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The government is to push ahead with an unpopular mandatory carbon trading scheme aimed at local government....
The government is to push ahead with an unpopular mandatory carbon trading scheme aimed at local government.

The energy white paper, due to be published after LGC went to press this week, was expected to confirm the introduction of the 'energy performance commitment' in a bid to cap councils' CO2 emissions.

The scheme is likely to apply to up to 5,000 bodies, including councils, which currently fall outside the remit of the current European-wide carbon trading initiative.

Initial proposals published by the government in its Energy review last summer suggested that a cap could be placed on all bodies with an annual energy consumption of over 3,000 mega-watt hours, meaning all councils.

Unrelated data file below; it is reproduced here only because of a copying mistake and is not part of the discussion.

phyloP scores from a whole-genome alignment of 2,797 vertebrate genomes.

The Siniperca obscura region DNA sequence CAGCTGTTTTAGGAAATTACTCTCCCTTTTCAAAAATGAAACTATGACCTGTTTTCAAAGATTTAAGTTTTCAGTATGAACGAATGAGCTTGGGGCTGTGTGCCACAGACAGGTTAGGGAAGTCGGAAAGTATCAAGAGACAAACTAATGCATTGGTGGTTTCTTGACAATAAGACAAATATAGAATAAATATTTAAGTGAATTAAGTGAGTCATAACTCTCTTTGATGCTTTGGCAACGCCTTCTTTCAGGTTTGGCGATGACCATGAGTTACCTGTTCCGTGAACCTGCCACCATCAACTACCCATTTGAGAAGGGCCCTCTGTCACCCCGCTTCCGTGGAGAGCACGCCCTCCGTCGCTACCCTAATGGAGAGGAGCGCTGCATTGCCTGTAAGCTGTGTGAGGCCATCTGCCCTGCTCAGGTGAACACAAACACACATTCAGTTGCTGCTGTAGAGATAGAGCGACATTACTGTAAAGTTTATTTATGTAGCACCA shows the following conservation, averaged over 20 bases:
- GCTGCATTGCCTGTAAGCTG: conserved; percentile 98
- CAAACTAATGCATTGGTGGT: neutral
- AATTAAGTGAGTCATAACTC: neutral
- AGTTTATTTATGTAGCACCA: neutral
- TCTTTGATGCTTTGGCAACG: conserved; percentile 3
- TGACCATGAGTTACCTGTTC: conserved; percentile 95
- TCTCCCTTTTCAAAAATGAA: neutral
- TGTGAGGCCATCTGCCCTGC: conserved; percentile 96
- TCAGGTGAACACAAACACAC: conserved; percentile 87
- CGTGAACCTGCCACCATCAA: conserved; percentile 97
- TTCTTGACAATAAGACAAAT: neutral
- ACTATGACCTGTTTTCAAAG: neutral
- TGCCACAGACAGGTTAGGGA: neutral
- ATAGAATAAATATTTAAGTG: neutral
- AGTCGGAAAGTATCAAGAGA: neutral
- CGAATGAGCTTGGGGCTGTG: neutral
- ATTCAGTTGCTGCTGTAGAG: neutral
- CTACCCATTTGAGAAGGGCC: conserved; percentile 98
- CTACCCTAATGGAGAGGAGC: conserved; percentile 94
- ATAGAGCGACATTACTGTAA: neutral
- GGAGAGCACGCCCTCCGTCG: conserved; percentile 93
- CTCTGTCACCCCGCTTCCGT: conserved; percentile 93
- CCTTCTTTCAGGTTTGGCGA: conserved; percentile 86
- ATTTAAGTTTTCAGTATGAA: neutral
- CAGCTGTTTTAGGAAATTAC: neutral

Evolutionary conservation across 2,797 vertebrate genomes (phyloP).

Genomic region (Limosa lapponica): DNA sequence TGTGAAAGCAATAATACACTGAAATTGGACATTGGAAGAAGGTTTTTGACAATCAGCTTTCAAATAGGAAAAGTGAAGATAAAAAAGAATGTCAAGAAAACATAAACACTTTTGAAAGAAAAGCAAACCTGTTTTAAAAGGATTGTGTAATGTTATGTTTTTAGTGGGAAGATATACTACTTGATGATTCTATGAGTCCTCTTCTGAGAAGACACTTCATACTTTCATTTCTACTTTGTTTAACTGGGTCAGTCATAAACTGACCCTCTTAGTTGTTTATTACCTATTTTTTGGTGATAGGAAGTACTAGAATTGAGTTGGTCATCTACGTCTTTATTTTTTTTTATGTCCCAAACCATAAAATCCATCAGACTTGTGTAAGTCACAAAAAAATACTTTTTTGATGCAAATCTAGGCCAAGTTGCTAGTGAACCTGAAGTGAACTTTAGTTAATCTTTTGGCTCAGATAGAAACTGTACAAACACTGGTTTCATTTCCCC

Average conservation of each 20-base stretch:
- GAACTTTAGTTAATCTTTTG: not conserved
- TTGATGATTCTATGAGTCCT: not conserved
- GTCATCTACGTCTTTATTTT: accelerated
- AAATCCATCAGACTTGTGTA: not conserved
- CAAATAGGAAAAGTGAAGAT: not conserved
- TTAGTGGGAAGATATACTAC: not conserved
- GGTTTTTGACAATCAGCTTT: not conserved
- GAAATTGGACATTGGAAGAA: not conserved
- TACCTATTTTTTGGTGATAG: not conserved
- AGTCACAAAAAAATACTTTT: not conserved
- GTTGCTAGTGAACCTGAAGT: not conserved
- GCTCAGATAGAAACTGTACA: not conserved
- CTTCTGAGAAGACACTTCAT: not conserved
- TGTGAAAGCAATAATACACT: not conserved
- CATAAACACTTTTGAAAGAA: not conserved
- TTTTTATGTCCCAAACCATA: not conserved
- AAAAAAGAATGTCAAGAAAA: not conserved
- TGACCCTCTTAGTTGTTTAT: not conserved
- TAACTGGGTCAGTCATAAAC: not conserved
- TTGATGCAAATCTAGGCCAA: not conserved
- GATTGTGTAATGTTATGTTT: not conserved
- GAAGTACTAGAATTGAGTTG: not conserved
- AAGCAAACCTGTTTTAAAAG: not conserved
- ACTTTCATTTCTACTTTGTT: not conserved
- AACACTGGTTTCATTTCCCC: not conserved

As with other carbon trading schemes, organisations covered by the programme would be able to buy and sell carbon quotas with an overall output cap set by government.

Ministers are understood to be undecided on the final format of the scheme. When first mooted, it was criticised. In its response to the consultation on the commitment, the Local Government Association said the costs of implementing the scheme could prevent councils from investing in other energy saving improvements.

David Mulholland, LGA policy consultant, added: 'We expect climate change will be included in comprehensive performance assessment and there will be a new indicator requiring authorities to take action on energy consumption. Our concern is that the commitment could be a replication of the new performance framework.'

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